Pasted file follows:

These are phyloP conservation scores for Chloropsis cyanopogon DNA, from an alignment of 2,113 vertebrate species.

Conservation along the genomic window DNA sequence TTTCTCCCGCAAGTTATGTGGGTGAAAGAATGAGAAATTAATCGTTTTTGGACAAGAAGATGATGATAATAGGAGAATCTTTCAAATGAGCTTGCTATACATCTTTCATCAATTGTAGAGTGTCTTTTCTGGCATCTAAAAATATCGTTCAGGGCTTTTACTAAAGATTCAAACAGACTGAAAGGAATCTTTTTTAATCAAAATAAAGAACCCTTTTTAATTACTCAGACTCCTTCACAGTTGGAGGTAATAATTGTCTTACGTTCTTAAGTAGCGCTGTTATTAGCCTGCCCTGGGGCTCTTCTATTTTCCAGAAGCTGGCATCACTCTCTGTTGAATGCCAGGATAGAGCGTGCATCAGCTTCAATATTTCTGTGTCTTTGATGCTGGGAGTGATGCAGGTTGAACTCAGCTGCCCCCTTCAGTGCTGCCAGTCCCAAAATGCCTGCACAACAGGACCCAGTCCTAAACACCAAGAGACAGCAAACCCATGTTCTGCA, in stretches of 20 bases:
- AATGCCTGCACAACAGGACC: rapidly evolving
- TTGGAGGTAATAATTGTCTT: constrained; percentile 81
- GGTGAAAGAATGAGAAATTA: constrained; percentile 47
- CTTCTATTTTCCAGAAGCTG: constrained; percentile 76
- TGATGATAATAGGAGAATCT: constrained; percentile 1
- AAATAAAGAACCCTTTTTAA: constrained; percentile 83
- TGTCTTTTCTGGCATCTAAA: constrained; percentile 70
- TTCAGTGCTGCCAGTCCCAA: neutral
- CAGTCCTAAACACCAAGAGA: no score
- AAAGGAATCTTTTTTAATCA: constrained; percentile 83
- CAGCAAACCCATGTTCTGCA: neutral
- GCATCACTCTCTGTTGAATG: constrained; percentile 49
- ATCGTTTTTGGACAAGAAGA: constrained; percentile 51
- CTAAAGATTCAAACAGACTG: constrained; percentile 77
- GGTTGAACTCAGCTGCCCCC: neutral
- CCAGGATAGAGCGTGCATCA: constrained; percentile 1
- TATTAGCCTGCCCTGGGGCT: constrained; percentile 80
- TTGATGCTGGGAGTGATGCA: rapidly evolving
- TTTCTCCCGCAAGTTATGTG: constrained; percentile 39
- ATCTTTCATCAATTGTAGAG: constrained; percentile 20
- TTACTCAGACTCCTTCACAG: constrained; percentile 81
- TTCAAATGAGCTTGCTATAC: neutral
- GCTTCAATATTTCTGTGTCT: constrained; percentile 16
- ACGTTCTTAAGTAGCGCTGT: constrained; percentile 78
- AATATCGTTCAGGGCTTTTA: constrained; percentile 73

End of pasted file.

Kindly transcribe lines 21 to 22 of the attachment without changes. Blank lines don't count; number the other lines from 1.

- TTTCTCCCGCAAGTTATGTG: constrained; percentile 39
- ATCTTTCATCAATTGTAGAG: constrained; percentile 20